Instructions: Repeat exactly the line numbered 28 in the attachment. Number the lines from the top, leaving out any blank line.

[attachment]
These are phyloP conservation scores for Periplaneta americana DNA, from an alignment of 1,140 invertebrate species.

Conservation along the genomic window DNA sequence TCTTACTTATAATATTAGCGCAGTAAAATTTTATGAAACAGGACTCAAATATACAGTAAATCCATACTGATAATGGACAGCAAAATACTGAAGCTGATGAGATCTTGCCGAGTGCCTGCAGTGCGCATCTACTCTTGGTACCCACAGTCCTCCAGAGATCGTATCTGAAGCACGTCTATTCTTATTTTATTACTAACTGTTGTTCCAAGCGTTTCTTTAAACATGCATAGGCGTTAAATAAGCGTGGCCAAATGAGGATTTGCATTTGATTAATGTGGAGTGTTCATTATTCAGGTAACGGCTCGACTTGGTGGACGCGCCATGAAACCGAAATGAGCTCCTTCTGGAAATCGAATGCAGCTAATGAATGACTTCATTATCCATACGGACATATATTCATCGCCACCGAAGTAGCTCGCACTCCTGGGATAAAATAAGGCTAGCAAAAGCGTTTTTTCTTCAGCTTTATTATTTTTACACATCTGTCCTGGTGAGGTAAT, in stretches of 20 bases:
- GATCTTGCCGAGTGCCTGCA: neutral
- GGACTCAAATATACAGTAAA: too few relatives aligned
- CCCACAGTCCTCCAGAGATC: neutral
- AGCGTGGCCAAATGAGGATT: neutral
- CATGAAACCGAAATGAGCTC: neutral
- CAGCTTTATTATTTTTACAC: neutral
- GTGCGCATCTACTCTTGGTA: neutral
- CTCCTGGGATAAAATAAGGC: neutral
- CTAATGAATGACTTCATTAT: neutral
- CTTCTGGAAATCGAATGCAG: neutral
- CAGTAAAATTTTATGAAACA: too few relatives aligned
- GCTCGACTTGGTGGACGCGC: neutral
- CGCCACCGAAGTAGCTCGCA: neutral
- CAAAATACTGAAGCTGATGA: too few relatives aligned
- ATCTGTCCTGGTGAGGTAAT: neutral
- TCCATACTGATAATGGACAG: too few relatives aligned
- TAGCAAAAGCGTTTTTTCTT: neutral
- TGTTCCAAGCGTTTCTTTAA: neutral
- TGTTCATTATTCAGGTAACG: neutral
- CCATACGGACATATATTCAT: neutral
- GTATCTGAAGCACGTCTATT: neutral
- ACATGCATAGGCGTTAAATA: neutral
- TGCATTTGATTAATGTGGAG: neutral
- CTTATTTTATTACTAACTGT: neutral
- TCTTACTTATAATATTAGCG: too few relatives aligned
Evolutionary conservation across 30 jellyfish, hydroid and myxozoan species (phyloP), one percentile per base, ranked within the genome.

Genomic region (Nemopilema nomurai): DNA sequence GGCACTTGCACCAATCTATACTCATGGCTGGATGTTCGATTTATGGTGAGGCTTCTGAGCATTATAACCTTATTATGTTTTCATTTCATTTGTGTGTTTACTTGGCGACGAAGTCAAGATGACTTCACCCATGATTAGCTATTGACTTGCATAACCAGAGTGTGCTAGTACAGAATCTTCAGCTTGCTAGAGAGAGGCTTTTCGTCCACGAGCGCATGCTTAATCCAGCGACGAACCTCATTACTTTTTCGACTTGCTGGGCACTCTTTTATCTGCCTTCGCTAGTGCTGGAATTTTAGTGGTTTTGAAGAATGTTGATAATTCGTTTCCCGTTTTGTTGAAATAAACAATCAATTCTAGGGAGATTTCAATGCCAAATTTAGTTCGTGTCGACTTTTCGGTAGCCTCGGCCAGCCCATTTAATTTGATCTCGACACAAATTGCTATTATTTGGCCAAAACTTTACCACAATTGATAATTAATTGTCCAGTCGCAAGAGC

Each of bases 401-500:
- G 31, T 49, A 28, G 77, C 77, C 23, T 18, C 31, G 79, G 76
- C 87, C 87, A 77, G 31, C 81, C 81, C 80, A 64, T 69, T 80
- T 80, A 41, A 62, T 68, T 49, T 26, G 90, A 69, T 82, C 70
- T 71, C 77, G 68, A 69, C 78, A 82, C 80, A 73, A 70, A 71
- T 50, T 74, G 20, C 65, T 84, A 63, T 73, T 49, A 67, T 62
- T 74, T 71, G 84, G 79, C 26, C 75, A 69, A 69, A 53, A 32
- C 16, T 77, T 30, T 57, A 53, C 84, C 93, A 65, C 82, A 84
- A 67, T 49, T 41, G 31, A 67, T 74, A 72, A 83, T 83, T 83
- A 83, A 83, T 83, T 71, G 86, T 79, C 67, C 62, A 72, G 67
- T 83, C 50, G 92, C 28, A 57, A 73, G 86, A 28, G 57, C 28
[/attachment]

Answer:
Evolutionary conservation across 30 jellyfish, hydroid and myxozoan species (phyloP), one percentile per base, ranked within the genome.